Why aerodynamic design of filter houses is crucial to gas turbines

gas turbine
Gas turbine. Image by photosoup on 123rf

The aerodynamics of gas turbine (GT) inlet filter houses is often an area that is not fully considered in the initial design and layout of power plants.

Plant designers tend to start with how to fit the equipment into the space they have. However, if aerodynamics are not thought about at the beginning of a project, the chances are that the performance of the GT, especially for faster / compact operating intake systems, will not be optimised – and small margins will make a big difference to overall plant performance.

By Kate Taylor, principal engineer and Marcus Walters, head of engineering for the Parker Hannifin Gas Turbine Filtration Division

So, what are the issues and what do they mean for efficiency, power output, reliability, and maintenance?

Kate Taylor

A good inlet filtration solution requires more than looking at the performance of individual filters. It uses multiple filters and filtration stages and almost certainly incorporates weather protection along with other systems such as evaporative or coil cooling. These multiple systems and components need to work together, and the design needs to be optimised to ensure GTs are both protected and operations optimised.

A uniform airflow through the filter bank is essential to minimise the pressure loss, and to ensure the filter efficiency and filter life are optimised. The overall design of the filter house should encourage an even distribution of flow across the whole filter array.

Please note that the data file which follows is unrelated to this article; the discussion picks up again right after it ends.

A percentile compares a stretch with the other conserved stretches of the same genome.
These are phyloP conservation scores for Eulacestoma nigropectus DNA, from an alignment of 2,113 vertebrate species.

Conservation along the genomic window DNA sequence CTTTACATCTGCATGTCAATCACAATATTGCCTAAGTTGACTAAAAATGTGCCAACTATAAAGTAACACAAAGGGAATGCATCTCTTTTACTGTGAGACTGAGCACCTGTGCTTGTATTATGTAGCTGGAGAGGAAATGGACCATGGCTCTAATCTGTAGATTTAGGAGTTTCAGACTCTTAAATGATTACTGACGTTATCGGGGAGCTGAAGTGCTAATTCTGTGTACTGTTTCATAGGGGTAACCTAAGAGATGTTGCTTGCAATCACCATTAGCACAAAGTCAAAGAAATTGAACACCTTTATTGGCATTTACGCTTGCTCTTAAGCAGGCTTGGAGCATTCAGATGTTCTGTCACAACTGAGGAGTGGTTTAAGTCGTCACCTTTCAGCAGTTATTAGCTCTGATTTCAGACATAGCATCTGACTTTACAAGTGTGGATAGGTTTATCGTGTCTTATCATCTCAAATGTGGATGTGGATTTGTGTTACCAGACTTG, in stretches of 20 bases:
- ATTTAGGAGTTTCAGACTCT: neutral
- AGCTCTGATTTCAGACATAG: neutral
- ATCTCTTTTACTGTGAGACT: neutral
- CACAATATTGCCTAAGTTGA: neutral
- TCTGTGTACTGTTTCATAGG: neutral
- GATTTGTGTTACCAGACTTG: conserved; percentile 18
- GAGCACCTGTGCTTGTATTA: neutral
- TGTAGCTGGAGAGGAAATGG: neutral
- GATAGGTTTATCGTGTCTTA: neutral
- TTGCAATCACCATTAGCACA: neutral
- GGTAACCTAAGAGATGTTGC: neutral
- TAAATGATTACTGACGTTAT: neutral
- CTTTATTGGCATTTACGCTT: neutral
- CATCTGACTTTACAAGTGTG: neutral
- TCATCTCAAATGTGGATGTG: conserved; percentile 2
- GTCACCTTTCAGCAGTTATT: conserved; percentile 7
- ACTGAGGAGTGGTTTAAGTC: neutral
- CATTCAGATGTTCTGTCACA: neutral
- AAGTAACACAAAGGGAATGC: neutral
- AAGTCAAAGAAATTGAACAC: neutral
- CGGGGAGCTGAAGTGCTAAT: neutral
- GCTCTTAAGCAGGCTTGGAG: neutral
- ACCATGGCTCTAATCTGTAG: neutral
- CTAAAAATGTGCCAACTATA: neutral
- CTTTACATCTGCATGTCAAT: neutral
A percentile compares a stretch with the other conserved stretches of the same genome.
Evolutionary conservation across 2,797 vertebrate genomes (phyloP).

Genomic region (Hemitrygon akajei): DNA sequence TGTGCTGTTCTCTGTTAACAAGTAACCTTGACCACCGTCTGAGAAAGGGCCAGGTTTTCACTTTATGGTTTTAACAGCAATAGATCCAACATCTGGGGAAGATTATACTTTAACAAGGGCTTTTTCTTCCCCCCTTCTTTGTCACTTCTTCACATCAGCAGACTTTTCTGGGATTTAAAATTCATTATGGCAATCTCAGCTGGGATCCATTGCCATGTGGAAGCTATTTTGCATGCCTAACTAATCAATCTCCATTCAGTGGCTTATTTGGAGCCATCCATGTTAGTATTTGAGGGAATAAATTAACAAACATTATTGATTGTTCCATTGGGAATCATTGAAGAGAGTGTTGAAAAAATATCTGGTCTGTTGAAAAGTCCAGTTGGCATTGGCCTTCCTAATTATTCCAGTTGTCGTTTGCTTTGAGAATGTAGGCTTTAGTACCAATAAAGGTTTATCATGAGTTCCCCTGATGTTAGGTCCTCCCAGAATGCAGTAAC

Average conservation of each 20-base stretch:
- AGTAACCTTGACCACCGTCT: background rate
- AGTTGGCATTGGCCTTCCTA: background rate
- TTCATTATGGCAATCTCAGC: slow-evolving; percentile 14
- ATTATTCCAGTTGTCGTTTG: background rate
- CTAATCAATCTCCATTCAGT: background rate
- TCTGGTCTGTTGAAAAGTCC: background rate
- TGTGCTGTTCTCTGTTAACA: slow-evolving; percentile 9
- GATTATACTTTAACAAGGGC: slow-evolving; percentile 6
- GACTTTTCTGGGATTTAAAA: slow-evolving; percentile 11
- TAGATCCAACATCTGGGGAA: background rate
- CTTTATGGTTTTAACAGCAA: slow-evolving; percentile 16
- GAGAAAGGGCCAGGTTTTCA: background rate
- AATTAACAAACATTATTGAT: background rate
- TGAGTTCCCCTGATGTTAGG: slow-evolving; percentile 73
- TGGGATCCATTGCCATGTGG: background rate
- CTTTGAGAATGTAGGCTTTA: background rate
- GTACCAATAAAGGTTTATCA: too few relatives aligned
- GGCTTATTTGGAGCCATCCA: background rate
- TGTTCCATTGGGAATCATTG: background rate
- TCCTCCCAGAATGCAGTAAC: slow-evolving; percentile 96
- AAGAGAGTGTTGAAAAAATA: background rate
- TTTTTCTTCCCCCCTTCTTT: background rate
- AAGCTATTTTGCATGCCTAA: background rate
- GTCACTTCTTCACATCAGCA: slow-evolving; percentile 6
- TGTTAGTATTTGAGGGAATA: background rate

If the flow is not optimised, the operation of the filters and the GT itself will be compromised. For example, if a filter house is designed with a bank of 500 filters, an uneven airflow may mean only 400 of them are being utilised correctly, with some running too fast and others barely being used at all. This will result in shorter filter life, higher pressure loss, and potentially lower filtration efficiency.

The size and position of a GT inlet filter house are important. The position of a filter house will influence how the air flows.

Marcus Walters

Have environmental and other features of the installation been considered? To balance the layout and airflow through the system, the inlet position is important. The wrong elevation, sharp angles, transitions that are not smooth, or proximity to walls or other obstructions, will all influence how the air flows. Poor transition design will also increase pressure loss.

Has the prevailing wind been considered in the design? Wind will carry contaminants such as dust or sea spray with it.

Is the inlet open to sea spray, emissions from cooling towers, or other equipment or infrastructure that will increase exposure to particulates that are harmful to GT performance? What elevation is the inlet house at? If low down, systems will pull up dust from the ground and suck it into the filters.

Even if filters are working reasonably well, a poorly designed cooling system will reduce the benefit this expensive piece of equipment can offer. It will increase the risk of water carry over, impacting differential pressure across the system and the life of the gas turbine. It may also result in the loss of the augmented power the system was installed to produce, and uneven temperature distribution downstream will reduce the stall margin of the GT.